If you’re getting in from a dock, have a friend hold the kayak steady while you get in.
When you’re landing the kayak in a rocky area, get the kayak parallel to the shore and use your paddle to help you out of the kayak.
Paddling starts with how you hold the paddle. Keep the paddle in both hands. Your hands should be slightly more than shoulder-width apart. The concave (inward curve) part of the blade should be facing you.
This will enable you to catch as much water as you can to propel the kayak.
7. Sit Right
Good posture is the foundation of a good paddling. It also reduces the risk of low back pain, because you’re using your core to hold yourself up.
Chronic injuries account for up to 40% of all kayaking injuries. These are mostly shoulder or wrist injuries due to overuse and poor form.
Your core is also where your power comes from when paddling.
In the boat, you should sit upright, with your torso at a 90-degree angle to your legs. Your feet can rest on the pegs at the end of the kayak, with a slight bend in the knees.
8. Keep Your Camera on a Short Strap
The thing about kayaking for beginners is that when you’re on the water for the first time, you want to capture every moment.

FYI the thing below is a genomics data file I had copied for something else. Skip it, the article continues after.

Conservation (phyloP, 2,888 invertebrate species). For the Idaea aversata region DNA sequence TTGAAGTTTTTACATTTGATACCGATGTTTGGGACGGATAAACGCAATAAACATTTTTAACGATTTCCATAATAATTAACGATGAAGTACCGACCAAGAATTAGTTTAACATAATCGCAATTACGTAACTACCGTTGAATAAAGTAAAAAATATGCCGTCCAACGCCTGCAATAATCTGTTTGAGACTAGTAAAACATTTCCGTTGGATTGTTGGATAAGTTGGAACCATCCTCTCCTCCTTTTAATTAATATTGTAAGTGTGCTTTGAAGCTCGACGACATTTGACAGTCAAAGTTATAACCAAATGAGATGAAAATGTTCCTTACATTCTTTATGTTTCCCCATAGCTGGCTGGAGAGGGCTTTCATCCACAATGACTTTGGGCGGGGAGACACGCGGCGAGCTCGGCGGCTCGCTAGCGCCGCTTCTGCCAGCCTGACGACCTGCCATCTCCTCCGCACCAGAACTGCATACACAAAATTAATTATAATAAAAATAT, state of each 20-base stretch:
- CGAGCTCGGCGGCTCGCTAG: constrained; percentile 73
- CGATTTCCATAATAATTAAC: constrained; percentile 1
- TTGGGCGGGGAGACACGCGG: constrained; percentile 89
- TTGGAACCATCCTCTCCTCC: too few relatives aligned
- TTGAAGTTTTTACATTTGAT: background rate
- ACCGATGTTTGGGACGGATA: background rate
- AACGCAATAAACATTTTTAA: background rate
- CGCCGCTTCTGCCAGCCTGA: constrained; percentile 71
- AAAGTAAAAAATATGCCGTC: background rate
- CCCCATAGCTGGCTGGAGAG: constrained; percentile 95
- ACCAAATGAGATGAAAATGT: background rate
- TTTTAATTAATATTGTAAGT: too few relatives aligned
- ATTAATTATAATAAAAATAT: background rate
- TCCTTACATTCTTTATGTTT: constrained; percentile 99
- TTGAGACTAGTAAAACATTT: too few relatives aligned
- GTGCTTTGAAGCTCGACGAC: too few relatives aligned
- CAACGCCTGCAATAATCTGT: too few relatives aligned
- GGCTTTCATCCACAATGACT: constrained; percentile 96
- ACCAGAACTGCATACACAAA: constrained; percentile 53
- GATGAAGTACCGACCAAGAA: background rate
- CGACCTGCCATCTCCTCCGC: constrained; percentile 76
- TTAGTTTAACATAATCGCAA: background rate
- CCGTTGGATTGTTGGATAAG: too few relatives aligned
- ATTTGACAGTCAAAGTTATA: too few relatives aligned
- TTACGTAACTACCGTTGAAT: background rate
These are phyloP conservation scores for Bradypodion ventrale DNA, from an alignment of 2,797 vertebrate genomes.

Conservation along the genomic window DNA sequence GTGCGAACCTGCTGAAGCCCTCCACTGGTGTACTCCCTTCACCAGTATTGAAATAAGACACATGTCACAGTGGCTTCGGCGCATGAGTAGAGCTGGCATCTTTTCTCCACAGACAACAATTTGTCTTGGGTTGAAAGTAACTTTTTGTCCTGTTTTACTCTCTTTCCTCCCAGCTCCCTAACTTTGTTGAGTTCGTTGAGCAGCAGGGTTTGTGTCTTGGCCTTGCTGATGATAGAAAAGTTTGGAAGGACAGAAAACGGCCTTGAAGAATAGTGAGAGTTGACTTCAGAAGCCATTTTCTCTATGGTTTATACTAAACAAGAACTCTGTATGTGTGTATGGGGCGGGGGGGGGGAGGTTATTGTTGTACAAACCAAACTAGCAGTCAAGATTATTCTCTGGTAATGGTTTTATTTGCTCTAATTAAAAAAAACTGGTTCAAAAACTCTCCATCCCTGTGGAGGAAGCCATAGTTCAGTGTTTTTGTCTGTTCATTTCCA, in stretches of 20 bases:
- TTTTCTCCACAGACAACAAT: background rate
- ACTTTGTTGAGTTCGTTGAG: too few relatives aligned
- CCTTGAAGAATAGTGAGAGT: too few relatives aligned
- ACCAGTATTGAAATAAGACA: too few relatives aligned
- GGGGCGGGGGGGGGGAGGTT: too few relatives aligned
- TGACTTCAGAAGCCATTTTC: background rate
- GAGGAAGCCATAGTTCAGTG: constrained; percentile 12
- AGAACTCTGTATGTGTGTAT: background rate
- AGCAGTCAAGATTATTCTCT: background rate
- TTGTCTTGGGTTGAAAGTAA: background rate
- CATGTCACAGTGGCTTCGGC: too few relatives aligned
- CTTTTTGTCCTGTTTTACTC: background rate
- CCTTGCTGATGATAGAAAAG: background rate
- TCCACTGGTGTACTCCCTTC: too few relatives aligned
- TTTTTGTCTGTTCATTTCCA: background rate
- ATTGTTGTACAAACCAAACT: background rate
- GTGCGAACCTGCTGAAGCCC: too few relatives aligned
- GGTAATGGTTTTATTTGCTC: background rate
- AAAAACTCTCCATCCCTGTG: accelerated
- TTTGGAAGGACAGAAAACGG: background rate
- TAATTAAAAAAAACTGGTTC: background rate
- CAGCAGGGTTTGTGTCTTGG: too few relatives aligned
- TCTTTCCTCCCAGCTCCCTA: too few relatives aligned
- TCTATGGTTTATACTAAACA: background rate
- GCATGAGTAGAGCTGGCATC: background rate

Have your camera or binoculars on a short strap so they’re close your body, accessible, and away from the water.
9. Have a Waterproof Bag
One of the biggest challenges for kayakers is keeping you and your belongings dry.
Experienced kayakers will have a spray skirt, which covers the opening of the kayak to keep water from getting in. Beginner kayakers shouldn’t use a spray skirt until you know how to take it off quickly in case you’re submerged underwater.
Since you’ll still need a way to keep your belongings dry, you should invest in a dry bag. It’s a nylon bag that has a waterproof coating that will keep everything nice and dry.
You never know what’s going to happen on the water. That’s why you’re always going to want to have a change of clothes handy.
10. Know What to Do in an Emergency
Out on the water, safety is the top priority.
When you’re learning how to kayak, one of the most important things you need to know is what to do in an emergency.
You need to learn how to handle situations like your boat capsizing and how to rescue yourself and others, whether they’re in your group or if you come across other kayakers who need help.
As a beginner, you should kayak with a group or with a certified instructor, who can show you the different types of emergencies and how to handle them.
Kayaking for Beginners
Kayaking has many benefits. One moment, you’re enjoying a stress-free, tranquil environment and the next you’re using your entire body to propel your kayak.
You’re reducing stress and building up fitness at the same time.
Kayaking for beginners can be overwhelming because there is so much to learn. The key is to get a good guide or mentor who can show you the basics and keep you and your kayaking companions safe.
For more great tips on learning how to kayak, check out this in-depth guide.